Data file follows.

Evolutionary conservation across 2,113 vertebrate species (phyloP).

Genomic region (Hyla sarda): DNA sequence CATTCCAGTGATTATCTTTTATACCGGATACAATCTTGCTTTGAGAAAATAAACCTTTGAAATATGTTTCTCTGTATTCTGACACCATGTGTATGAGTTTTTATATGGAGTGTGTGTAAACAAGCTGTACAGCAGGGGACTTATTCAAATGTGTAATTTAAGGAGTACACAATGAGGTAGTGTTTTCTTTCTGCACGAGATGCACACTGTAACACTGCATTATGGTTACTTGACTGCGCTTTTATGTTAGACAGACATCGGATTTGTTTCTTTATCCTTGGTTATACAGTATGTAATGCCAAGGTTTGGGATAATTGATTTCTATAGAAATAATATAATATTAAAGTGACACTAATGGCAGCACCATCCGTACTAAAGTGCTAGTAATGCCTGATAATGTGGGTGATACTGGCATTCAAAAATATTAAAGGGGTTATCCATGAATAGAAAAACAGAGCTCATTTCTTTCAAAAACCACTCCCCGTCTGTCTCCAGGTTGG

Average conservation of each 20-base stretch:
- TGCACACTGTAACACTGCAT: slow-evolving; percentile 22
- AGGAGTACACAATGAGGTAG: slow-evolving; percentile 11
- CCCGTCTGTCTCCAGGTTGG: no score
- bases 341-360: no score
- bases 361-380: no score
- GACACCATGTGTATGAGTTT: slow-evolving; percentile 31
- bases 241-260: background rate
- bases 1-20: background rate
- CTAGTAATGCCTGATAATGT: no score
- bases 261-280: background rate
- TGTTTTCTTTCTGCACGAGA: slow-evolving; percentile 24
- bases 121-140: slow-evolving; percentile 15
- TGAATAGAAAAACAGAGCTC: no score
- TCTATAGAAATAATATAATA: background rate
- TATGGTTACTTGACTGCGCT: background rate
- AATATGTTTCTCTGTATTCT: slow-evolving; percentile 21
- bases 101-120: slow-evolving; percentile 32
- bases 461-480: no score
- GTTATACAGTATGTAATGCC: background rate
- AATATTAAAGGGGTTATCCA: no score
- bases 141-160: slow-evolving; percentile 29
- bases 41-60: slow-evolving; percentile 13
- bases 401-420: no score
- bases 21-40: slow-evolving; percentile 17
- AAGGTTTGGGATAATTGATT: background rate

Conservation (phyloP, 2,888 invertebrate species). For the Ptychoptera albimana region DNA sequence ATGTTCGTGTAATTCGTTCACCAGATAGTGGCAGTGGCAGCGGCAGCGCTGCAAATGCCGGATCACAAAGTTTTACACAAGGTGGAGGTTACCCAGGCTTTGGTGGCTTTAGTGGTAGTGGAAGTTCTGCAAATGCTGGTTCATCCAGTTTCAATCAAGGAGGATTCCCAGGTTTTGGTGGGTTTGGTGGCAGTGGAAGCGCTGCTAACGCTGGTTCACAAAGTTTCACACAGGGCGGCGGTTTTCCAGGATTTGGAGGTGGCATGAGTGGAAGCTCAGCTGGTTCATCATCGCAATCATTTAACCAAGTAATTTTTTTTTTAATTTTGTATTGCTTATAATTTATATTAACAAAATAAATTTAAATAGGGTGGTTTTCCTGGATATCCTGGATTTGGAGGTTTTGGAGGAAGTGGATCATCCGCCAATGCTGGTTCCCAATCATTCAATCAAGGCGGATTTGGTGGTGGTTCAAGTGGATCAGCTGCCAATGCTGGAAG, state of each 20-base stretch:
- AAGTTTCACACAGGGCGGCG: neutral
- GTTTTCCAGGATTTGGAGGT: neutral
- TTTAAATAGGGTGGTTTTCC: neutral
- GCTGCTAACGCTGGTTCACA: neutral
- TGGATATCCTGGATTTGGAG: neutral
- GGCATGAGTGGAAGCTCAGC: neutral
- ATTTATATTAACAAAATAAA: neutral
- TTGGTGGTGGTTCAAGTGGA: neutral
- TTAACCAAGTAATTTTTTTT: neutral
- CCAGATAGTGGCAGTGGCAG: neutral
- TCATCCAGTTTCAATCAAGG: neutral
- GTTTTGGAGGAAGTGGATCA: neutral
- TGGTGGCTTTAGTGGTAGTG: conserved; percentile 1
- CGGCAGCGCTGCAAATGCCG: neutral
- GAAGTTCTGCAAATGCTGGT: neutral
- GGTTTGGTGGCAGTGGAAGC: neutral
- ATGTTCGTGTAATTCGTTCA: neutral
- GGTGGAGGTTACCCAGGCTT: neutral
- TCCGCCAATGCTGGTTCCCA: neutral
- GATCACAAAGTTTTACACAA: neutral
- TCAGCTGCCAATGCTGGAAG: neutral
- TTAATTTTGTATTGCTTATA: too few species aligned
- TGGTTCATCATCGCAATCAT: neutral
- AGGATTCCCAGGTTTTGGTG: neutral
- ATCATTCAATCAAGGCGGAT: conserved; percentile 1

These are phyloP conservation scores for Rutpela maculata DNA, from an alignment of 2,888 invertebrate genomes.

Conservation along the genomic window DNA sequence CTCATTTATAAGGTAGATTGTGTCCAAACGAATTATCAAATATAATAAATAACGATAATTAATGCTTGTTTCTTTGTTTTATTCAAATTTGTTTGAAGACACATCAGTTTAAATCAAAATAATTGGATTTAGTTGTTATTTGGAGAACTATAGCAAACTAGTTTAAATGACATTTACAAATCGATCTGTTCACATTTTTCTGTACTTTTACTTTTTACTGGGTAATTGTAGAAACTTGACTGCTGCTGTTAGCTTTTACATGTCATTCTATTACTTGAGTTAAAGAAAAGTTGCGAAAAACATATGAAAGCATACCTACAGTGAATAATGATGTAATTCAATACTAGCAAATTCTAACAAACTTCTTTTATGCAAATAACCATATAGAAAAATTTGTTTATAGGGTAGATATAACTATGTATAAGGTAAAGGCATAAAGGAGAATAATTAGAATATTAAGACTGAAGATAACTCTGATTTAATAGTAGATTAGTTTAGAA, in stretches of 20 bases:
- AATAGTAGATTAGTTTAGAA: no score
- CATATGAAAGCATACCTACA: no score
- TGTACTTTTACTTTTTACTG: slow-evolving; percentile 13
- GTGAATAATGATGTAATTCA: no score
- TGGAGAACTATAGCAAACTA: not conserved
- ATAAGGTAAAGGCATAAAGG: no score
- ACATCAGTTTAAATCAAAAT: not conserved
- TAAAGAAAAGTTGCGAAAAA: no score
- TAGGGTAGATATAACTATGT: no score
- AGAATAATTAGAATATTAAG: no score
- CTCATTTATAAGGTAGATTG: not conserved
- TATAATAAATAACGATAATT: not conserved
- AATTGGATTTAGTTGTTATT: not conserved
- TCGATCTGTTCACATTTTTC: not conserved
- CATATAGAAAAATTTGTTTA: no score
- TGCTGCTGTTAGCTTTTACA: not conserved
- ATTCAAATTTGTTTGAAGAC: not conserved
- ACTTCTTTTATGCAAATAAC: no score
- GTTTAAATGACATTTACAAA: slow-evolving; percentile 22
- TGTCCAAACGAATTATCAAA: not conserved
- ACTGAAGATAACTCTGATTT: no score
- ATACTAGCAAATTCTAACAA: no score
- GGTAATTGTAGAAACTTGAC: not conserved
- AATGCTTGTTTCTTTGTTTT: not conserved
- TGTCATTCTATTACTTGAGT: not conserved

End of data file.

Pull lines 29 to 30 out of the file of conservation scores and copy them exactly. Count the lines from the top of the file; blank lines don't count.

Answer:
Conservation (phyloP, 2,888 invertebrate species). For the Ptychoptera albimana region DNA sequence ATGTTCGTGTAATTCGTTCACCAGATAGTGGCAGTGGCAGCGGCAGCGCTGCAAATGCCGGATCACAAAGTTTTACACAAGGTGGAGGTTACCCAGGCTTTGGTGGCTTTAGTGGTAGTGGAAGTTCTGCAAATGCTGGTTCATCCAGTTTCAATCAAGGAGGATTCCCAGGTTTTGGTGGGTTTGGTGGCAGTGGAAGCGCTGCTAACGCTGGTTCACAAAGTTTCACACAGGGCGGCGGTTTTCCAGGATTTGGAGGTGGCATGAGTGGAAGCTCAGCTGGTTCATCATCGCAATCATTTAACCAAGTAATTTTTTTTTTAATTTTGTATTGCTTATAATTTATATTAACAAAATAAATTTAAATAGGGTGGTTTTCCTGGATATCCTGGATTTGGAGGTTTTGGAGGAAGTGGATCATCCGCCAATGCTGGTTCCCAATCATTCAATCAAGGCGGATTTGGTGGTGGTTCAAGTGGATCAGCTGCCAATGCTGGAAG, state of each 20-base stretch:
- AAGTTTCACACAGGGCGGCG: neutral